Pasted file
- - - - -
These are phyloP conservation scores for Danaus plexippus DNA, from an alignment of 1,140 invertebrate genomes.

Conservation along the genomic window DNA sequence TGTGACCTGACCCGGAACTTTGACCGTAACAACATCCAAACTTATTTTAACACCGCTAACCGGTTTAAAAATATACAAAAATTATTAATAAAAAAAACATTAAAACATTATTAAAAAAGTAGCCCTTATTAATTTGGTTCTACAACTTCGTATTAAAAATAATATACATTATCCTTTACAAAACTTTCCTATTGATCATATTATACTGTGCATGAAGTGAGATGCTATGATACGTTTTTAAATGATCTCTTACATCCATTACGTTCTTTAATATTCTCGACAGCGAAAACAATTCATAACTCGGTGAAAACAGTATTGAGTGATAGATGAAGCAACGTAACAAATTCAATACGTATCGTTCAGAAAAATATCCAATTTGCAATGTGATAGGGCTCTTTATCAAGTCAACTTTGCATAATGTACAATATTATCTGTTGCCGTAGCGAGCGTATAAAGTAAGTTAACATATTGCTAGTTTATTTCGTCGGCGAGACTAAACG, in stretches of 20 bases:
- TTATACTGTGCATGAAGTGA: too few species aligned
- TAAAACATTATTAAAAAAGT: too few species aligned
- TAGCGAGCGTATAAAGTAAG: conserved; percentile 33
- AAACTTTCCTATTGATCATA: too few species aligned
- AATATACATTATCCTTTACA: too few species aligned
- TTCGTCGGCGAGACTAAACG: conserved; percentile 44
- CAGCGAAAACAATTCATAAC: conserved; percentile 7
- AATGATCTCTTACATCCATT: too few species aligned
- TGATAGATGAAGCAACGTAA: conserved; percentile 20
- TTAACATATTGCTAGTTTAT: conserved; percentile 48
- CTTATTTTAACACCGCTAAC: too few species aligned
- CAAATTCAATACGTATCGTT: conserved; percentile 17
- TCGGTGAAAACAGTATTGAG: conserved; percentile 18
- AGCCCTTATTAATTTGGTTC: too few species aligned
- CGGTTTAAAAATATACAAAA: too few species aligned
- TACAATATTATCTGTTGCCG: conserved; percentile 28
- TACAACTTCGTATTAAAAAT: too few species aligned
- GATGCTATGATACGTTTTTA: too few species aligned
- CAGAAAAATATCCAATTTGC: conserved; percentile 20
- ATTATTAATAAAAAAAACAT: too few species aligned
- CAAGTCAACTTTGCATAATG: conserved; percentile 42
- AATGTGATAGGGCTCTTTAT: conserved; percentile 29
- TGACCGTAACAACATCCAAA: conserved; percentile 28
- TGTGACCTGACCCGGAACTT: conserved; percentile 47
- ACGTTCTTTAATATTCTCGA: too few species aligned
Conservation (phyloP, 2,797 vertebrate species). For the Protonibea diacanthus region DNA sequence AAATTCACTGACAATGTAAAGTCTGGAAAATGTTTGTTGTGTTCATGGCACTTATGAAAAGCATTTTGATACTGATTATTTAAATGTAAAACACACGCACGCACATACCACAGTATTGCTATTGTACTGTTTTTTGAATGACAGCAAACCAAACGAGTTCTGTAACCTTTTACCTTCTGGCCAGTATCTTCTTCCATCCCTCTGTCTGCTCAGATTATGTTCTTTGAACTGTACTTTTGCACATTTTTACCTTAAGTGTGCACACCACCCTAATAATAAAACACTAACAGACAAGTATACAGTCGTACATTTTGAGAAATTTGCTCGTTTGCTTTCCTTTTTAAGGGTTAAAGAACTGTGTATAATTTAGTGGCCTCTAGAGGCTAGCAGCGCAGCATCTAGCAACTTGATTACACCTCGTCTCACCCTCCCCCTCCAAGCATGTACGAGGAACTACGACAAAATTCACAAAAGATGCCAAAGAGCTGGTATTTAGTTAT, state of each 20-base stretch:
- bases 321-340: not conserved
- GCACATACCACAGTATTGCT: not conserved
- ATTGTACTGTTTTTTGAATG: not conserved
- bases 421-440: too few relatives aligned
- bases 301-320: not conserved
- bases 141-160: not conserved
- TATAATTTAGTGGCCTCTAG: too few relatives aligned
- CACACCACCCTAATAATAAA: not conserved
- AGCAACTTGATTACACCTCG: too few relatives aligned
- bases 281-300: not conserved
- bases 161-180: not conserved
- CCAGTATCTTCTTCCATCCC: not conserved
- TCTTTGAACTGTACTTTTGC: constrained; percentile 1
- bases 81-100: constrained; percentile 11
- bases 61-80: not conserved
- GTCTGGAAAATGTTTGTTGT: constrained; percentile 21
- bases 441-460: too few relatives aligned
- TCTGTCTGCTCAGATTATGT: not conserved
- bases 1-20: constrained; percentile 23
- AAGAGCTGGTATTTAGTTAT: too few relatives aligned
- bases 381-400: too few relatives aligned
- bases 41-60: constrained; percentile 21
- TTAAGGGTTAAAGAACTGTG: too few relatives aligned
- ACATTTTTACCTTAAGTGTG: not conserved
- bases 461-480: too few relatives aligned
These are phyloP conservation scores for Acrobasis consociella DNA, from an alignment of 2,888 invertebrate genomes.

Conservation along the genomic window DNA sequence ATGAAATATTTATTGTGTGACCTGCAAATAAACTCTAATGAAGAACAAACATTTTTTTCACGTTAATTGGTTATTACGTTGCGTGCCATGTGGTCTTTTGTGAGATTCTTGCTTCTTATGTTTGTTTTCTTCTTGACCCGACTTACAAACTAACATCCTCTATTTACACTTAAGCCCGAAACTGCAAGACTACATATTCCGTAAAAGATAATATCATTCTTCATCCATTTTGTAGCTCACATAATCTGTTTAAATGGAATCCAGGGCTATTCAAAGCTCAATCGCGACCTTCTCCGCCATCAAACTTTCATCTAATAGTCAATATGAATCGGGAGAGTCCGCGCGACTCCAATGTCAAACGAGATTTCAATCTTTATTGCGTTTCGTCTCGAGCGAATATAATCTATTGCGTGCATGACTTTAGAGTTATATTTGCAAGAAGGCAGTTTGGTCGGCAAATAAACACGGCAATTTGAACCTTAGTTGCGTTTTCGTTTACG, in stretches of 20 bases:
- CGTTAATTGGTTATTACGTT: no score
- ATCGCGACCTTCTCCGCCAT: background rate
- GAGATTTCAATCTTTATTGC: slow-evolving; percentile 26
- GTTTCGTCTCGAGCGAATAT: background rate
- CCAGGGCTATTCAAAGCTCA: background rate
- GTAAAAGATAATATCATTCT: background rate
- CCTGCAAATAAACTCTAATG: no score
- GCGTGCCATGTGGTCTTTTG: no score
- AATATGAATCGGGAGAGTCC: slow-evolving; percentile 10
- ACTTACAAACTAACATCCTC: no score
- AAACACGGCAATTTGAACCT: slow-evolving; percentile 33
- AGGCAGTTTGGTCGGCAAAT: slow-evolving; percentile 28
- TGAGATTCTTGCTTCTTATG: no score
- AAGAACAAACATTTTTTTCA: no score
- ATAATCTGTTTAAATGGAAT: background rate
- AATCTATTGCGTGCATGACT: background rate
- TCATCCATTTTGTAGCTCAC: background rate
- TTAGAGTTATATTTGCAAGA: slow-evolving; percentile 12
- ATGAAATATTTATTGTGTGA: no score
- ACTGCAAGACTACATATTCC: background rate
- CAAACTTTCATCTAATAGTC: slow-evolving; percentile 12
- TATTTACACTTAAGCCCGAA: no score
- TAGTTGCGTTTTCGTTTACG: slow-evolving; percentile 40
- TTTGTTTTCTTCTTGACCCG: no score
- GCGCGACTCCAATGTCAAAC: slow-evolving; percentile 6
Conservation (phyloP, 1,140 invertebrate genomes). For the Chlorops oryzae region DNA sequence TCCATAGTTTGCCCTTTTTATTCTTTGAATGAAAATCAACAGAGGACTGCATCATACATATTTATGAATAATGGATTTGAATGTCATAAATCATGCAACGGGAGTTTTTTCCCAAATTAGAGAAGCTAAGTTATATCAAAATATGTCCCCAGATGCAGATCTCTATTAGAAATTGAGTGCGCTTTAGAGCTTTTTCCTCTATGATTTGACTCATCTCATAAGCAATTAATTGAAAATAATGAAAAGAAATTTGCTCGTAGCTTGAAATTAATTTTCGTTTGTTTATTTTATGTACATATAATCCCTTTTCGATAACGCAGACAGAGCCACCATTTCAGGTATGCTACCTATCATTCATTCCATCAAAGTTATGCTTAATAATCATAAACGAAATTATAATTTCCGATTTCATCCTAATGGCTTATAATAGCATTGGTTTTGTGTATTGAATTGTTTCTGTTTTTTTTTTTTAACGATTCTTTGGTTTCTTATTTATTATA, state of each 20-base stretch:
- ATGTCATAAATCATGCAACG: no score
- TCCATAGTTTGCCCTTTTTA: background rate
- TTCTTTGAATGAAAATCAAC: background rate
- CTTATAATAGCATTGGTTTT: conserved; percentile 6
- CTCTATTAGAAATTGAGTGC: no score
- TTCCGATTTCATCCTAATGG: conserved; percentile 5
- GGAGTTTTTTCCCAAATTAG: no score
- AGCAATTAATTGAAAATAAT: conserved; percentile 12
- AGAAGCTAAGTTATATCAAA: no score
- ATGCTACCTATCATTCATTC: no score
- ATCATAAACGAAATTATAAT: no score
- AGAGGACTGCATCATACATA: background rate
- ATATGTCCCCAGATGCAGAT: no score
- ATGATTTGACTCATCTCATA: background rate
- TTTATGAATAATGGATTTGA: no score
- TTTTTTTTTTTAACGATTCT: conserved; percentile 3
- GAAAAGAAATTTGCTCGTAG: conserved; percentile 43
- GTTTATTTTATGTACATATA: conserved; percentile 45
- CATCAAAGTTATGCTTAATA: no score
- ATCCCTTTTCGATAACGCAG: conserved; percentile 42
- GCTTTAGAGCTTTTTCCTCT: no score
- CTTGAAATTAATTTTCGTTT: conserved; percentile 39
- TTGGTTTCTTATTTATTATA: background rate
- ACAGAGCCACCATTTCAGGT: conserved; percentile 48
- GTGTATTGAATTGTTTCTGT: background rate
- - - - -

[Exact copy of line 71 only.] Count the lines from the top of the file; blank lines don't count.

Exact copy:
- AATCTATTGCGTGCATGACT: background rate